Perhaps prompted by its financial position, in its final year of operation under its name, North West Company issued tokens redeemable in trade goods with the value of one beaver pelt. They were struck in England in both brass and copper and issued with holes for suspension. Their obverse shows a draped laureate bust of King George IV of England and the date 1820. On the reverse, a well-rendered beaver is surrounded by the company’s name.

    To read the complete article, see:

    From the Grading Room: NGC Certifies Finest Known 1820 North West Company Token (

    A Bank Note Reporter article by Mark Hotz published October 10, 2017 describes some unusual Civil War obsolete notes. One that caught my eye was an inscribed note from nearby Winchester, VA. -Editor

    1861 10 cent Winchester VA note front

    Inscribed currency from the Civil War is rather hard to find, notwithstanding the occasional Confederate piece with someone’s attempted forgery of Robert E. Lee’s signature scrawled upon it. I have in my collection several unusual items of Civil War vintage. The first that I will present to you is a $1 bank note of the Girard Bank of Philadelphia, dated Jan. 9, 1862. Inscribed in bold pen on the back is the following:

    1861 10 cent Winchester VA note back inscription closeup

    “This Note was given / to Mrs. Celia Coe / By J. G. Stewart of / the Mobile Cadets/ He took it out of / a Federal Cols. / Pocket on the Battle / field of the Seven / Pines the first Battle / he was ever in / given to her at / Winchester Virginia / October 21st 1862.”

    I am sure many of you can see how this item certainly piqued my interest, and my excitement was palpable when I obtained it. I initiated an Internet search in an effort to find out more about J.G. Stewart and the mysterious Mobile Cadets. After a short but determined inquiry, I found some information that really brought the item to life.

    The Mobile Cadets were none other than Company A, 3rd Alabama Infantry Regiment. The Mobile Cadets consisted of volunteers from Mobile County, Ala., and was the very first company to volunteer to serve the Confederacy. The 3rd Alabama was the first regiment from that state to offer its services to the Confederate cause and the first to be sent to Virginia for mustering duties. Jones M. Withers was elected its first colonel.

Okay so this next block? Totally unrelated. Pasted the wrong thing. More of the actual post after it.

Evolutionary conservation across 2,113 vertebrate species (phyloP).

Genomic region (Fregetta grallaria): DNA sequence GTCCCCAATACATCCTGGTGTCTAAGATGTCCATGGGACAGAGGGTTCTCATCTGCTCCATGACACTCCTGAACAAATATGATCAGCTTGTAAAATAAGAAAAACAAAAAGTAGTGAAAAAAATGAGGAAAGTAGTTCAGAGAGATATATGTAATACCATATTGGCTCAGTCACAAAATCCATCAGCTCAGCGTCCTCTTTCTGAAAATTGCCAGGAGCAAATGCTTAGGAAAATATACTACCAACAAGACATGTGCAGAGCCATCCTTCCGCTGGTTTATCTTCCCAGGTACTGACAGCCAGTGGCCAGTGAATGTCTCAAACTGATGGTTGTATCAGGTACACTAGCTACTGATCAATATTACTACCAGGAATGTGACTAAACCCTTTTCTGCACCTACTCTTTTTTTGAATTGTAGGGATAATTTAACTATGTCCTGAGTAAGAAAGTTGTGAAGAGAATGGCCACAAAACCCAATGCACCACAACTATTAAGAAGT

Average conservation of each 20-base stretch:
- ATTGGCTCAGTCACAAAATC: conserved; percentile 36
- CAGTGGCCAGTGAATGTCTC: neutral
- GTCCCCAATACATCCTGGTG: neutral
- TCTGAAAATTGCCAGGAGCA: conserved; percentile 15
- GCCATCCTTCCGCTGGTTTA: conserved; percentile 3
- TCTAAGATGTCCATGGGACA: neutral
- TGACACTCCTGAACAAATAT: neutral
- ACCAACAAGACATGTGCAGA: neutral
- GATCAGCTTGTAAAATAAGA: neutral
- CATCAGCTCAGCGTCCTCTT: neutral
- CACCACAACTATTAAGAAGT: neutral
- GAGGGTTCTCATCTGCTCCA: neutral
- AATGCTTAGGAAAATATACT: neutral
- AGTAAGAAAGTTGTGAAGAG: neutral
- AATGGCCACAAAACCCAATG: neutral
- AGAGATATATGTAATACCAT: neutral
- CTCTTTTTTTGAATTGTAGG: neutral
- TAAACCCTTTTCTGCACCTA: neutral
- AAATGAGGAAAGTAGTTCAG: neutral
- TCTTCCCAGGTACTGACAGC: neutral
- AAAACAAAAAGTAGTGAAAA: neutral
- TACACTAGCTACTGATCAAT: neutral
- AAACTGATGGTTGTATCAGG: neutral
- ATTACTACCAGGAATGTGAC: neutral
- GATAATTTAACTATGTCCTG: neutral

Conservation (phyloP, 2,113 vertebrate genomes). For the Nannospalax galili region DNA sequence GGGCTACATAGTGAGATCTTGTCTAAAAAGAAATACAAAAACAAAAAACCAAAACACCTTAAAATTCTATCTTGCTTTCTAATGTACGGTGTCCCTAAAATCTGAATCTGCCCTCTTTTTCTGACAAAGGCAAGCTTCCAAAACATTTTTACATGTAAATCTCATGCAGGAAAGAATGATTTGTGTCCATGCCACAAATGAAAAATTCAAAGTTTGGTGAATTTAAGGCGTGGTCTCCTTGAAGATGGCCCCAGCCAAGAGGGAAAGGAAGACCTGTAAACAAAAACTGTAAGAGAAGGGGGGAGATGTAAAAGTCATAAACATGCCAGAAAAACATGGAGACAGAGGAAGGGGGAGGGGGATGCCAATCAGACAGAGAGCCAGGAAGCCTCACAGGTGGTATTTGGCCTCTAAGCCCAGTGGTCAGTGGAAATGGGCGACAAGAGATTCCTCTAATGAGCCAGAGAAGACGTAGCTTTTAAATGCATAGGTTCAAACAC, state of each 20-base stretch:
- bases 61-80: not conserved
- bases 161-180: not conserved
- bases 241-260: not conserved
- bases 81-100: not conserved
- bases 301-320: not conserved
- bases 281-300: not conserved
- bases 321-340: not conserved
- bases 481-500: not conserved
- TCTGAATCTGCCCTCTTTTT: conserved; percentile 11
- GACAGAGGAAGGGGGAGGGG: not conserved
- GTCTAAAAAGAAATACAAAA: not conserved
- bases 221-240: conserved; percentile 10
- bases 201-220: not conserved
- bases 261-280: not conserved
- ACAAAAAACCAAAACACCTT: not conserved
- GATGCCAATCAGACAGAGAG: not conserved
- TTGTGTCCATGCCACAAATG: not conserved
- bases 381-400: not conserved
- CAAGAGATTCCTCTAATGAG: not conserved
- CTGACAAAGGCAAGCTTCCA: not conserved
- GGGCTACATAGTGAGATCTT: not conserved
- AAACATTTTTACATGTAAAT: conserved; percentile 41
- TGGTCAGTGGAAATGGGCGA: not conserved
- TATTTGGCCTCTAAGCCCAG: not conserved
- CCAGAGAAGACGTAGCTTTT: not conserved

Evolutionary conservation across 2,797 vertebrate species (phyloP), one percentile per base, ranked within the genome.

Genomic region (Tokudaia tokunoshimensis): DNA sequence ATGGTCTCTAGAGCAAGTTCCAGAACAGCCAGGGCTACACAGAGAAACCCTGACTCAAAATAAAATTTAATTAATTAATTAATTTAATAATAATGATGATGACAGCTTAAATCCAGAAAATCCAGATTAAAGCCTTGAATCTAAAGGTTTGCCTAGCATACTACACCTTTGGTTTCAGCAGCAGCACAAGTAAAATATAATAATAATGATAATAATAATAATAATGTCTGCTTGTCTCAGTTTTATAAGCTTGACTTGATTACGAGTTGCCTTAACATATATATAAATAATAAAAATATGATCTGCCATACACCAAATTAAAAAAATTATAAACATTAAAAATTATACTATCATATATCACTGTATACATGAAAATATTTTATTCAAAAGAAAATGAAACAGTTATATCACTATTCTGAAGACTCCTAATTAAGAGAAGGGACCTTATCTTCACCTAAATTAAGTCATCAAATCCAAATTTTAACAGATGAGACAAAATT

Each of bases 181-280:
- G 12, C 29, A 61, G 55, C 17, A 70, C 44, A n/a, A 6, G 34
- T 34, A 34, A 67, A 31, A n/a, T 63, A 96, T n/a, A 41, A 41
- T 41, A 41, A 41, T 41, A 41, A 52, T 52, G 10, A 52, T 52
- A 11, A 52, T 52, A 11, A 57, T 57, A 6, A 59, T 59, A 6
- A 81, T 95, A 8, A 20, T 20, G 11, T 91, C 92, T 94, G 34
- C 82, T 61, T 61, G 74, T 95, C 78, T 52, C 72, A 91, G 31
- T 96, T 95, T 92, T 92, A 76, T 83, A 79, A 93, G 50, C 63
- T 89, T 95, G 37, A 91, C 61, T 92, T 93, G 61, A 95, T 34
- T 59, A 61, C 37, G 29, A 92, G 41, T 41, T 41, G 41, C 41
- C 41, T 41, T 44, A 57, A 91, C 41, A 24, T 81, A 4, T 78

The 3rd Alabama had been held in reserve in Norfolk for almost a year without seeing any action. Its “baptism of fire” came on June 1, 1862, at the battle known as Seven Pines to the Confederates and Fair Oaks to the Federals. This battle was part of the great Peninsula Campaign in which the Union Army, under the command of Gen. George McClellan, came within 10 miles of Richmond but failed to capture it.

    I have yet to determine the identity of the officer from whose pocket the note was taken, but how many colonels of Philadelphia units could have fallen at Seven Pines? If any readers can offer any further assistance here, I would be grateful.

    I asked researcher Eric Schena about the Winchester note. He writes:

    Bloomery Iron Furnace

    That is the type of thing I like about circulated notes, especially ones with stories. The Winchester note is not especially rare but the inscription on the reverse is neat. Hotz is correct, it's not Blooming Gap, it's Bloomery in Hampshire County, which is actually just a few minutes from where I live just over the state line. Bloomery had an iron furnace there, one of a couple in the Northern Shenandoah Valley area that was started during the Hard Times period. Remains of the stack are still visible right off of Rt. 127 (I am attaching a photo).

    The interesting thing is that there is an extremely rare series of Hard Times era paper scrip that was issued by Bloomery Forge - I have only seen one example of it in person. The other interesting of note is about the Winchester note: a pile of Corporation of Winchester notes were found during demolition of the Conrad House downtown in the 1960s when the city was putting in parking. Most of the notes were in low grade, many in tatters, and most such notes today can trace their origins to that house.

    To read the complete article, see:
    Unusual Civil War vintage notes (


    In the Numismatics-in-Fiction Department: We've mentioned Klan tokens before, and many of these are just fantasies. This one caught my eye because of the mention of a Washington D.C. March in 1926. A web search turned up a fiction book by Ellery Adams in which the token is described. Here's an excerpt - the rest of the section can be read online at Google Books. -Editor

    1926 KKK washington DC March token reverse 1926 KKK washington DC March token obverse

    Klan medal snip Ellery Adams Written in Stone Vol 2 excerpt

    To read the complete book excerpt, see:

    Written in Stone, Volume 2 By Ellery Adams (

    To read the complete lot description, see:



    AUTHORS AND PUBLISHERS: Are your books carried by Wizard Coin Supply? If not, contact us via with details.